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Dance is hard to see ... the purest form of knowledge?

Paul Grobstein's picture

A month ago I spent  several hours watching an opening session in the development of the dance piece "Dance is Hard to See," and talking with choreographer Kathryn Tebordo and the dancers about what I had seen and what dance was, or might be, all about.  "Dance is the purest form of knowledge" emerged from that conversation, which was a rich experience for me, one I have been mulling ever since.  I'm very much looking forward to this coming Sunday's performance of "Dance is Hard to See," to seeing how it has evolved and talking more with Kathryn, the performers, and other audience members about, among other things, what it says about what dance is (see Facebook announcement).

"Dance is hard to see" has idiosyncratic significance for me.  I've spent most of my life thinking about the brain, how it works, and how that relates to a variety of human activities including painting and performance art.  Oddly though, it now seems to me, I've never had much interest in dance.  For some reason, I've found it "hard to see."   I have, over the years, become increasingly convinced that knowledge, in its forms, is "embodied," that knowledge is not something located in some ephemeral realm but rather is an expression of the physical organization of a physical structure, the brain.  The oddness is that I had not made a connection between that and dance as an expression of knowledge, indeed perhaps (or at least potentially) the "purest" form of expression of knowledge (despite having as colleagues Mark Lord and Linda Haviland  who know better: "as a woman and as a dancer in western society I'm keenly aware that I spent a long time being removed as any sort of valid epistemic subject ...").  If its the body that "knows," then shouldn't it be through the actions of the body that we have the most direct route to discovering and sharing what we know?  And to discovering new ways of being?

Watching and talking with Kathryn and the other dancers not only triggered these questions in my mind but expanded them to thinking about conscious knowledge, unconscious knowledge, and the relation between them.  In one set of exercises, the dancers were asked to perform a movement and then "halve" it, perhaps in space, perhaps in time, perhaps in other ways.   In another exercise, dancers were asked to remain in one spot and locate themselves in, among other things, "social space," "personal space," and "interior space."  It was fascinating to see the ways in which different states of consciousness were reflected, without consciousness, in different bodily expressions.  And how "thinking" about movement led to new possibilities of moving, surprising to the dancers themselves.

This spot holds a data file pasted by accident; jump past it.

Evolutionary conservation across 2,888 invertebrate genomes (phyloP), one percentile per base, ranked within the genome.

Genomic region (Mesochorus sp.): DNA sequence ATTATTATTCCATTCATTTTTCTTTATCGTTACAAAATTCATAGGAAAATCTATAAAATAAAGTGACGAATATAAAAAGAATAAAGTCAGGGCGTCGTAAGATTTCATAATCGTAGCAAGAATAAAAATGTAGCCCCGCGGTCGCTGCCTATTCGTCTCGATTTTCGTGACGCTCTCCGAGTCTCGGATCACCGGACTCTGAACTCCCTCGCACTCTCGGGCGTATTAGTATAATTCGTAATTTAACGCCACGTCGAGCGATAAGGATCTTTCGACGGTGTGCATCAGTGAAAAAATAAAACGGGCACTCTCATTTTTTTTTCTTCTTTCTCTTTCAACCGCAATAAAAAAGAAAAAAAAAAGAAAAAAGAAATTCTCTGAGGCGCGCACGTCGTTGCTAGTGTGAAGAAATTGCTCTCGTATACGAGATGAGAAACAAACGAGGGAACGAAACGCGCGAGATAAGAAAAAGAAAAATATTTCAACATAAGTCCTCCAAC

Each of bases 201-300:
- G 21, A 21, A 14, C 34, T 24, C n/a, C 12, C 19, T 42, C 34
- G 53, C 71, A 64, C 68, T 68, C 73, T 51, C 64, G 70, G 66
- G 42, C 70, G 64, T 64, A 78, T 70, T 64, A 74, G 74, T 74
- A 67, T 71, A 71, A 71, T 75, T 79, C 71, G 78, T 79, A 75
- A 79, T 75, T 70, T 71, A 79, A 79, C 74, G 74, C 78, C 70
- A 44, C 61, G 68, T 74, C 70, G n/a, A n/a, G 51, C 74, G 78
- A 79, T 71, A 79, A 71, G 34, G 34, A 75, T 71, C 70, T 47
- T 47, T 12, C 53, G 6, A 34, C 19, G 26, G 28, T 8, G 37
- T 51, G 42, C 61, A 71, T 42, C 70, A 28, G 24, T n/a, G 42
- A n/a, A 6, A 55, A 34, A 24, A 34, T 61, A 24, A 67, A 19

The conscious/unconscious interplay was a major part of our conversation after the dancing.  Like skilled performers in a variety of realms, dancers recognize that consciousness gets in the way of dance performance, that they dance best when they can get into a "flow state," one in which movement occurs without thinking about it.  And yet clearly, "thinking about it" plays a role in performance as well, giving one some preparation/wherewithal that supports a spontaneous and creative expression of new knowledge?

Indeed knowledge is "embodied," at least twice, once in the unconscious and once in the conscious part of the brain.  And knowledge is fluid, changing all the time, in part from the interplay between unconscious and conscious knowledge.  Could one convey that set of understandings in dance?  Imagine two dancers, at two different locations in a performance space, each performing at the outset carefully choreographed dance.  As the performance proceeds, each does less and less "thinking about it" and begins to move more and more spontaneously, reflecting more and more simply unconscious knowledge.  They also move closer to one another in the performance space, so that the movements of each become more significant to the movements of the other, creating for each new movement possibilities, new knowledge?  They then move apart, beginning to think about what was created in duet, and end with separate more choreographed expressions of new understandings.  A dance that reflects not only dance as embodied knowledge but as the generator of new knowledge? 

The idea that a primary concern of dance is to be a generator of new knowledge may help to explain why many great choreographers are more interested in creating new dances than in finding ways to archive existing ones (see Can Modern Dance Be Preserved?).  And perhaps that in turn explains why I (and others) sometimes find dance hard to see?  It, like knowledge itself, is always in progress?  I'm looking forward to continuing to explore my new found interest in dance with the performance of Dance is Hard to See and conversation about it this coming Sunday